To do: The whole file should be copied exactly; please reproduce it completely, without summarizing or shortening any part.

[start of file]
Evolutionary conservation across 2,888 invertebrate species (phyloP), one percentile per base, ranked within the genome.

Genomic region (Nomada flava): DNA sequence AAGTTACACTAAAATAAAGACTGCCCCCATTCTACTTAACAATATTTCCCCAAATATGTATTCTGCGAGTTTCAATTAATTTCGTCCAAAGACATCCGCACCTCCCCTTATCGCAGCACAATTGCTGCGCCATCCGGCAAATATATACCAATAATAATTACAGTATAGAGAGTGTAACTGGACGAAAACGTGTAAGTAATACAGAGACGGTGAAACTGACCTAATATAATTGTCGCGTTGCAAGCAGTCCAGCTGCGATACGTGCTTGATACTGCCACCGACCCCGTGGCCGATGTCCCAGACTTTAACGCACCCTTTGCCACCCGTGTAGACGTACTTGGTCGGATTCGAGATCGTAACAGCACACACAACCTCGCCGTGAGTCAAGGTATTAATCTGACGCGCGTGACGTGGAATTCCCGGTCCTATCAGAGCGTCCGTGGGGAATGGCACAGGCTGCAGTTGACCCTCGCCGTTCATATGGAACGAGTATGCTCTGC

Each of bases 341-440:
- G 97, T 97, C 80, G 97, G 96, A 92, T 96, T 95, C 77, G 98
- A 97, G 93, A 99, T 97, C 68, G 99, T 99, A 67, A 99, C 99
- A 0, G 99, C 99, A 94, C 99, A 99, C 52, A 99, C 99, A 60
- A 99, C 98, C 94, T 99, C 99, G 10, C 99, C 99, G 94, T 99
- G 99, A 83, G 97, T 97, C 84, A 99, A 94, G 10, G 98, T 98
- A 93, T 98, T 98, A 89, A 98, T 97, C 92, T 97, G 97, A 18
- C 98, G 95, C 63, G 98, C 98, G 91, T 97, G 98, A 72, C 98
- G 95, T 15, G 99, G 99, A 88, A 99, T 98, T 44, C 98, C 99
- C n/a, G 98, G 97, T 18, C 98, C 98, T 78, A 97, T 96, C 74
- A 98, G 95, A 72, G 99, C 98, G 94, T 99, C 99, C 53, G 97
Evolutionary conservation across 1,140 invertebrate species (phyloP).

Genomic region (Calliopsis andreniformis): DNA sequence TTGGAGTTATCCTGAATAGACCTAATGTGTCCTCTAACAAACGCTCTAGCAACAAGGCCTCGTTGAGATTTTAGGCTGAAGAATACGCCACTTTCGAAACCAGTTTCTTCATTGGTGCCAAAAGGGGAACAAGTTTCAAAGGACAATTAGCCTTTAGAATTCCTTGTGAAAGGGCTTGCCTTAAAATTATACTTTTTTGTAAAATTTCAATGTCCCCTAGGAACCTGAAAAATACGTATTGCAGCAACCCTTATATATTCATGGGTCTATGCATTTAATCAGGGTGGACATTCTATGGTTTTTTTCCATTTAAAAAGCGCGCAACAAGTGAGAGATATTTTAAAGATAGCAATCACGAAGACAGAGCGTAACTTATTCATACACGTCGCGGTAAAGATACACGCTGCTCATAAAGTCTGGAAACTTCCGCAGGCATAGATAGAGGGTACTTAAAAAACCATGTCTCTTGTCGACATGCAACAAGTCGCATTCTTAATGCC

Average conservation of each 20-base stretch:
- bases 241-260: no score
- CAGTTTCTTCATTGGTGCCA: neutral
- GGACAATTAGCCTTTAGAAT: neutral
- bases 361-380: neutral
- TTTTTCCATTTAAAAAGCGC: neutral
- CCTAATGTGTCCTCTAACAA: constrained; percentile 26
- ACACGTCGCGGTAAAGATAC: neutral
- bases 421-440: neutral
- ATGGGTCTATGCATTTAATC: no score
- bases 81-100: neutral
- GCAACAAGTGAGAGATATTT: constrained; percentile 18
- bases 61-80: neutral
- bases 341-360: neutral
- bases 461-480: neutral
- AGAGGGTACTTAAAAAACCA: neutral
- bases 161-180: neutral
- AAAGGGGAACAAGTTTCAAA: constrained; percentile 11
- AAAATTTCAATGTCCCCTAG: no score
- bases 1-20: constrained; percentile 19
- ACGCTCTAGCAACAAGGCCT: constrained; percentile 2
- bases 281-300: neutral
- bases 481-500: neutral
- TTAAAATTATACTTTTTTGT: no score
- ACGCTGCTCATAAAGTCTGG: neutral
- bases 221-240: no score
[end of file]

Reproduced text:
Evolutionary conservation across 2,888 invertebrate species (phyloP), one percentile per base, ranked within the genome.

Genomic region (Nomada flava): DNA sequence AAGTTACACTAAAATAAAGACTGCCCCCATTCTACTTAACAATATTTCCCCAAATATGTATTCTGCGAGTTTCAATTAATTTCGTCCAAAGACATCCGCACCTCCCCTTATCGCAGCACAATTGCTGCGCCATCCGGCAAATATATACCAATAATAATTACAGTATAGAGAGTGTAACTGGACGAAAACGTGTAAGTAATACAGAGACGGTGAAACTGACCTAATATAATTGTCGCGTTGCAAGCAGTCCAGCTGCGATACGTGCTTGATACTGCCACCGACCCCGTGGCCGATGTCCCAGACTTTAACGCACCCTTTGCCACCCGTGTAGACGTACTTGGTCGGATTCGAGATCGTAACAGCACACACAACCTCGCCGTGAGTCAAGGTATTAATCTGACGCGCGTGACGTGGAATTCCCGGTCCTATCAGAGCGTCCGTGGGGAATGGCACAGGCTGCAGTTGACCCTCGCCGTTCATATGGAACGAGTATGCTCTGC

Each of bases 341-440:
- G 97, T 97, C 80, G 97, G 96, A 92, T 96, T 95, C 77, G 98
- A 97, G 93, A 99, T 97, C 68, G 99, T 99, A 67, A 99, C 99
- A 0, G 99, C 99, A 94, C 99, A 99, C 52, A 99, C 99, A 60
- A 99, C 98, C 94, T 99, C 99, G 10, C 99, C 99, G 94, T 99
- G 99, A 83, G 97, T 97, C 84, A 99, A 94, G 10, G 98, T 98
- A 93, T 98, T 98, A 89, A 98, T 97, C 92, T 97, G 97, A 18
- C 98, G 95, C 63, G 98, C 98, G 91, T 97, G 98, A 72, C 98
- G 95, T 15, G 99, G 99, A 88, A 99, T 98, T 44, C 98, C 99
- C n/a, G 98, G 97, T 18, C 98, C 98, T 78, A 97, T 96, C 74
- A 98, G 95, A 72, G 99, C 98, G 94, T 99, C 99, C 53, G 97
Evolutionary conservation across 1,140 invertebrate species (phyloP).

Genomic region (Calliopsis andreniformis): DNA sequence TTGGAGTTATCCTGAATAGACCTAATGTGTCCTCTAACAAACGCTCTAGCAACAAGGCCTCGTTGAGATTTTAGGCTGAAGAATACGCCACTTTCGAAACCAGTTTCTTCATTGGTGCCAAAAGGGGAACAAGTTTCAAAGGACAATTAGCCTTTAGAATTCCTTGTGAAAGGGCTTGCCTTAAAATTATACTTTTTTGTAAAATTTCAATGTCCCCTAGGAACCTGAAAAATACGTATTGCAGCAACCCTTATATATTCATGGGTCTATGCATTTAATCAGGGTGGACATTCTATGGTTTTTTTCCATTTAAAAAGCGCGCAACAAGTGAGAGATATTTTAAAGATAGCAATCACGAAGACAGAGCGTAACTTATTCATACACGTCGCGGTAAAGATACACGCTGCTCATAAAGTCTGGAAACTTCCGCAGGCATAGATAGAGGGTACTTAAAAAACCATGTCTCTTGTCGACATGCAACAAGTCGCATTCTTAATGCC

Average conservation of each 20-base stretch:
- bases 241-260: no score
- CAGTTTCTTCATTGGTGCCA: neutral
- GGACAATTAGCCTTTAGAAT: neutral
- bases 361-380: neutral
- TTTTTCCATTTAAAAAGCGC: neutral
- CCTAATGTGTCCTCTAACAA: constrained; percentile 26
- ACACGTCGCGGTAAAGATAC: neutral
- bases 421-440: neutral
- ATGGGTCTATGCATTTAATC: no score
- bases 81-100: neutral
- GCAACAAGTGAGAGATATTT: constrained; percentile 18
- bases 61-80: neutral
- bases 341-360: neutral
- bases 461-480: neutral
- AGAGGGTACTTAAAAAACCA: neutral
- bases 161-180: neutral
- AAAGGGGAACAAGTTTCAAA: constrained; percentile 11
- AAAATTTCAATGTCCCCTAG: no score
- bases 1-20: constrained; percentile 19
- ACGCTCTAGCAACAAGGCCT: constrained; percentile 2
- bases 281-300: neutral
- bases 481-500: neutral
- TTAAAATTATACTTTTTTGT: no score
- ACGCTGCTCATAAAGTCTGG: neutral
- bases 221-240: no score